Temporary embargo to shepherd enviro flow in Barwon Darling

Murray Darling environment flow targeted at parched Barwon Darling river

 Looking east along the Darling River at Bourke.

Looking east along the Darling River at Bourke.


NSW, Commonwealth team up to give parched river system a drink


NSW Government will place a temporary embargo on irrigators’ pumps to shepherd a released of environment water along the parched Barwon Darling river system in the state’s north.

Regional Water Minister Niall Blair announced today his government would place a temporary embargo on water extraction, issuing a Ministerial Order under section 324 of the Water Management Act.

The Commonwealth Environment Water Holder will release 24 gigalitres of its holdings, from Keepit Dam down the Namoi River and other northern rivers, which will flow into the Barwon Darling.

The temporary embargo on pumping will take effect when the water reaches the Barwon, which expected at the end of April.

“We know how important the Barwon and Darling rivers are to our most remote communities and this event will refresh those rivers after a long period of hot and dry weather,” Mr Blair said.

Mr Blair’s move follows calls for environment water from Far West NSW councils, who raised concerns for the river system’s health in February.,

Following months of hot, dry weather extensive reaches of the Barwon-Darling River downstream of Brewarrina ceased to flow in January and flows in northern tributaries have been in decline since March.

The environmental flow event, which could last for six weeks, will be targeted at maintaining connectivity between sections of the river to improve water quality and boost habitat and food sources for native fish.

The 24GL release is a landmark opportunity, said CEWH Jody Swirepek.

“This is one of the first opportunities we’ve had to manage such a large scale connection – from the top end of the Northern Basin through the Barwon-Darling and down to Wilcannia with the possibility of reaching the Menindee Lakes,” Ms Swirepik said.

Data collected during the flow event, such as where exactly the water reached, and its impact on the environment, will be closely monitored and used to inform NSW’s ongoing reforms.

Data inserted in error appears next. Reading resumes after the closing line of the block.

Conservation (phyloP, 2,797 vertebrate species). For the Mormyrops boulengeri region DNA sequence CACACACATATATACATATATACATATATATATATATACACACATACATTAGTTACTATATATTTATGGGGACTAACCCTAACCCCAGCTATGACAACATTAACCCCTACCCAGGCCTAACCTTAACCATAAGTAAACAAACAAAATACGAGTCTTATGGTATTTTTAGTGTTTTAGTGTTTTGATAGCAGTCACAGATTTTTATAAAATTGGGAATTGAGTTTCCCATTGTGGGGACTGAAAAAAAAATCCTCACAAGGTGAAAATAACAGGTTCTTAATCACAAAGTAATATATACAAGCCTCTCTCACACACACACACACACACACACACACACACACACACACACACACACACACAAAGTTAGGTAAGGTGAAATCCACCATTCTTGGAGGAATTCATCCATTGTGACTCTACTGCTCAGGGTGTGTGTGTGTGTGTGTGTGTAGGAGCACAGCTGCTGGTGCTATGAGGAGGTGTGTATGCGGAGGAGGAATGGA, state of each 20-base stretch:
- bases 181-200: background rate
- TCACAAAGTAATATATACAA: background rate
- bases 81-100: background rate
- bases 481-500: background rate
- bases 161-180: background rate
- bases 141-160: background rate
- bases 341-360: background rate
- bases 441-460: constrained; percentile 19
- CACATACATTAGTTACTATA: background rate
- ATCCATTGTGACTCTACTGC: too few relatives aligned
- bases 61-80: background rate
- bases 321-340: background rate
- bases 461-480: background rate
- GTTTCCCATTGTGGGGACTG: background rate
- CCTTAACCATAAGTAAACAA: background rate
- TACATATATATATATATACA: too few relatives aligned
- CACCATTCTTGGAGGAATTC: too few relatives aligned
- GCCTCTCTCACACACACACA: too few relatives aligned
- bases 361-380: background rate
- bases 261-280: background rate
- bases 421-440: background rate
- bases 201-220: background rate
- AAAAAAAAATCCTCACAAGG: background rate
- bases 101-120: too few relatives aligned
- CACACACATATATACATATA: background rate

The Barwon Darling has been a hotspot for controversy in the Murray Darling Basin Plan.

Mr Blair has released a draft reform Bill for public consultation, which was issued in response to controversy over alleged water theft, weak government oversight and ineffective protections for environmental flows - in particular legacy regulation that allows Barwon Darling irrigators to pump as the water from an environmental flow moves past.

The new laws have proposed changes to the Water Management Act which gives the Minister power to temporarily limit or ban licence holders’ access to their entitlements, without compensation for the loss of economic value to their water asset.

Another mechanism which may be on the cards is government compensation to irrigators, who would have their daily extraction limits temporarily bought-out to shepherd and environmental flow.

Murray Darling Basin Authority acting executive director Dr Peta Derham said she welcomed NSW’s temporary embargo.

“The recent rains in Queensland are providing a good foundation for the event which will extend the current flows by up to six weeks to support native fish and their habitat. We expect the flows to provide connectivity in the system and make it as far as the Menindee Lakes,” Ms Derham said.

The environmental flow will be overseen by the new, independent body created to handle water compliance matters and complaints instead of Water NSW - the Natural Resources Resources Access Regulator.


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